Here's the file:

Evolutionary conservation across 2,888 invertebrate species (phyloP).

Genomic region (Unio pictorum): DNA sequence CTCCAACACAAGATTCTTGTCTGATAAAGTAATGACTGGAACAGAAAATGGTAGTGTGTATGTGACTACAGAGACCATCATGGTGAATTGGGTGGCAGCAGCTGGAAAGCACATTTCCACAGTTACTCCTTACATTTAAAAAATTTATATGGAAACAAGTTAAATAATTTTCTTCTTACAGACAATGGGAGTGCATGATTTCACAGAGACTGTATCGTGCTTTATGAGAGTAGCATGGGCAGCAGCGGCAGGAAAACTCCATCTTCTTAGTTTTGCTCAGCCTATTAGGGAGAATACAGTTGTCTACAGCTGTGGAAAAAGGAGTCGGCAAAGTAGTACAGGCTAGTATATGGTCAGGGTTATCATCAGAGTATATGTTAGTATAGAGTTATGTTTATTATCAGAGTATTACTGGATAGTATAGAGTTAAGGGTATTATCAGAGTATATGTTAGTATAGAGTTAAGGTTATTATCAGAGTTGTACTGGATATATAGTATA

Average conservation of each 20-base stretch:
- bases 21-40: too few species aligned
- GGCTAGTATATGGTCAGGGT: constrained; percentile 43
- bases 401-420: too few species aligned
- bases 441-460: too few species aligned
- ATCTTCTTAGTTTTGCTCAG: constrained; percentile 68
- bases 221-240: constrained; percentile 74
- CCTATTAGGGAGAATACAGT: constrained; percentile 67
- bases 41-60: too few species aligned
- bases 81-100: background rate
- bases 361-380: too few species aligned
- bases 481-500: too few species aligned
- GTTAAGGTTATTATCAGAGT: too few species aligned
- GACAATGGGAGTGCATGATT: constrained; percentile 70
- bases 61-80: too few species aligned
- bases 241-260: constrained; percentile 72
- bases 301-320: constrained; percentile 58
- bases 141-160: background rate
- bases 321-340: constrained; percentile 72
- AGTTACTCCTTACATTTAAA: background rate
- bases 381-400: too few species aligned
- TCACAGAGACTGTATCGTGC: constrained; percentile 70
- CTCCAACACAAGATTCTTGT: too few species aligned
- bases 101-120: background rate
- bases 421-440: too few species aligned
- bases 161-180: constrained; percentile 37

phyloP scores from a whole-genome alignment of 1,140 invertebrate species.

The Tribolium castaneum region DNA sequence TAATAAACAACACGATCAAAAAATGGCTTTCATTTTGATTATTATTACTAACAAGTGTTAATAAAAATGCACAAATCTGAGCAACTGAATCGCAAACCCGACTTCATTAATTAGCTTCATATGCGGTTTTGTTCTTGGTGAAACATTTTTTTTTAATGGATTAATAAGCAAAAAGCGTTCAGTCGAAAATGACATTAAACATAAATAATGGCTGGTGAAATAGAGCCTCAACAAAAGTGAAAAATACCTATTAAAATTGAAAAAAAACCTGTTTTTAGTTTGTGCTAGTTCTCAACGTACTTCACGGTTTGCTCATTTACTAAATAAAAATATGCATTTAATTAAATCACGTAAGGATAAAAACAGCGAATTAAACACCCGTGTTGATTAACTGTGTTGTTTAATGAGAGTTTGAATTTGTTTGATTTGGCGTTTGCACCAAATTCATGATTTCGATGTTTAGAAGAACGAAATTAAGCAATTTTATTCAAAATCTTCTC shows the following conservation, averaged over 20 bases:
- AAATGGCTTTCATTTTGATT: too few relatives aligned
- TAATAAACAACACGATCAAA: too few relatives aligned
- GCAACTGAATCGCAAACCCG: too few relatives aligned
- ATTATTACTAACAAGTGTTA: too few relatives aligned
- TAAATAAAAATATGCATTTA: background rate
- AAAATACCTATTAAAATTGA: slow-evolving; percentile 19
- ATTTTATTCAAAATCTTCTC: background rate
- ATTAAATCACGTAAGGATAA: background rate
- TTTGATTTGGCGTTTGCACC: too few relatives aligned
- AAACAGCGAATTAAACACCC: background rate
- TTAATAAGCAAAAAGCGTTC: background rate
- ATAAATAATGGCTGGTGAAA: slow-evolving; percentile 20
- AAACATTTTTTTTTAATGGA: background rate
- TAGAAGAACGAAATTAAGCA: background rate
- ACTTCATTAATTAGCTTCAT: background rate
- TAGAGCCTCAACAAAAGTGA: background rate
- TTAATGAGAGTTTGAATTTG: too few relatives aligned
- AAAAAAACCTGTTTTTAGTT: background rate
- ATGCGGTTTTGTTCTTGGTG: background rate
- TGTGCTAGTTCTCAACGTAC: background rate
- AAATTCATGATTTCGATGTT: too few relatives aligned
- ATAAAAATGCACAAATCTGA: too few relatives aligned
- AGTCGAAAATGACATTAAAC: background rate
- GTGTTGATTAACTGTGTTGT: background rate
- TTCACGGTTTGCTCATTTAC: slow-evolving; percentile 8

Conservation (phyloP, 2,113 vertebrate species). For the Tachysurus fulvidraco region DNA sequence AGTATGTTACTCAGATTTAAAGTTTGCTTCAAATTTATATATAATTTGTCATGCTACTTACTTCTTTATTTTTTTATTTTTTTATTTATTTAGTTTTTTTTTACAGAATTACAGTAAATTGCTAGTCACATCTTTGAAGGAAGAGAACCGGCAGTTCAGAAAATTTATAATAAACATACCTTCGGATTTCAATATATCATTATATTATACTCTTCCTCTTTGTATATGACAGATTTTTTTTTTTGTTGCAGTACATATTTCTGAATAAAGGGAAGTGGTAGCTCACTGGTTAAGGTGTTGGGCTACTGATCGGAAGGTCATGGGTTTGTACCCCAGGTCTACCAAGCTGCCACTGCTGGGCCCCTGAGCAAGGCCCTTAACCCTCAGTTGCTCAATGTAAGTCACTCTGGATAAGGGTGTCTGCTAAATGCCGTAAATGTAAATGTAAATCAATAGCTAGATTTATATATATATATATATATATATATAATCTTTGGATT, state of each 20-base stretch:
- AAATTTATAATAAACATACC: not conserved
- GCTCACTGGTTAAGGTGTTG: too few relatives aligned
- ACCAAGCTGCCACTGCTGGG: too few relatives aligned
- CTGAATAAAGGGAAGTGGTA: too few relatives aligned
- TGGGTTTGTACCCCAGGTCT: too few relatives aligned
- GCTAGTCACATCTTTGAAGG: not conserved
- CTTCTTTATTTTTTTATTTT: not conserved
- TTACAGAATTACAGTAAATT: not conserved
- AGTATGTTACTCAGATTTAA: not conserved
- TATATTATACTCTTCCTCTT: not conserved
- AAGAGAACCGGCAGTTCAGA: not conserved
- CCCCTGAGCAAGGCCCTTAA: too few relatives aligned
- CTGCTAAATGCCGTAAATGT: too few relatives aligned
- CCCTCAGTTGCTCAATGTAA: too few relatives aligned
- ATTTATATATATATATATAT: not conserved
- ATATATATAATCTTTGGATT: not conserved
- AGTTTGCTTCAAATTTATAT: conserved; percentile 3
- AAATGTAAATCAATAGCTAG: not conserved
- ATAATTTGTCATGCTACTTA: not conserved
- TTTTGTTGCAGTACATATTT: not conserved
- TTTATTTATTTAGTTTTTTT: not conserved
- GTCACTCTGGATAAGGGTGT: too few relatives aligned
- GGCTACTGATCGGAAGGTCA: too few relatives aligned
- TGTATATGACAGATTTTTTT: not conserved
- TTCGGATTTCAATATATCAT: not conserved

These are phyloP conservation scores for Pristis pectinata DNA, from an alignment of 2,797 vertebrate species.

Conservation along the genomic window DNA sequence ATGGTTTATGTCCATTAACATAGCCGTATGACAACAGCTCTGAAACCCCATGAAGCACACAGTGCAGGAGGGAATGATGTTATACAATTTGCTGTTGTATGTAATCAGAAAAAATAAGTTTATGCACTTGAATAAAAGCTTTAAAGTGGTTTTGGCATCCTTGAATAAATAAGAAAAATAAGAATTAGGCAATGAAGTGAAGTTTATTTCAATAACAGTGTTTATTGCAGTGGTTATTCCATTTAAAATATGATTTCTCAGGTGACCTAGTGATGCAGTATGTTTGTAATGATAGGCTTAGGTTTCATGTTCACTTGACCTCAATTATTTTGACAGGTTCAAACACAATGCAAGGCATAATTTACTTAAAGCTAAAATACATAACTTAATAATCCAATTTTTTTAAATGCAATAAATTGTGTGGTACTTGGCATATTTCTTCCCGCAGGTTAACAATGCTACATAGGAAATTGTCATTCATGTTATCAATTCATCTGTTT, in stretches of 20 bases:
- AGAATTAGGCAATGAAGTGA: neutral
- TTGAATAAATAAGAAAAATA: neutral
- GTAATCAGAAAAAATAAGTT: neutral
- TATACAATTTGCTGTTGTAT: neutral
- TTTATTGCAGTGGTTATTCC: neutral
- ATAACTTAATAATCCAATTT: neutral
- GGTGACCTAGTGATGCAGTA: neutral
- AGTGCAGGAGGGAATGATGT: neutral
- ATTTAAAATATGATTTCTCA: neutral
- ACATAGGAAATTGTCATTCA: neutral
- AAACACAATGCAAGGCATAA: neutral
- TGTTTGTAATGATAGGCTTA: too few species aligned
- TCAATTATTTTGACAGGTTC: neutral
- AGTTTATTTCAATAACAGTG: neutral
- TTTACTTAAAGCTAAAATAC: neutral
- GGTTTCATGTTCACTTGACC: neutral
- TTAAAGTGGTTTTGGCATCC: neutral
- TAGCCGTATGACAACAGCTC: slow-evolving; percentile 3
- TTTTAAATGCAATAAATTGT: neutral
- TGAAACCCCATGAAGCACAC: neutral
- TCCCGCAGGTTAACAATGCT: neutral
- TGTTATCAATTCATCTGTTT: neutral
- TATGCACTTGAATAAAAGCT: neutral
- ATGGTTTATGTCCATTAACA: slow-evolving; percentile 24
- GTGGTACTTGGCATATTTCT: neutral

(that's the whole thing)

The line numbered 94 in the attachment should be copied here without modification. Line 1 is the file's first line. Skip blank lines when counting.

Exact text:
- AAACACAATGCAAGGCATAA: neutral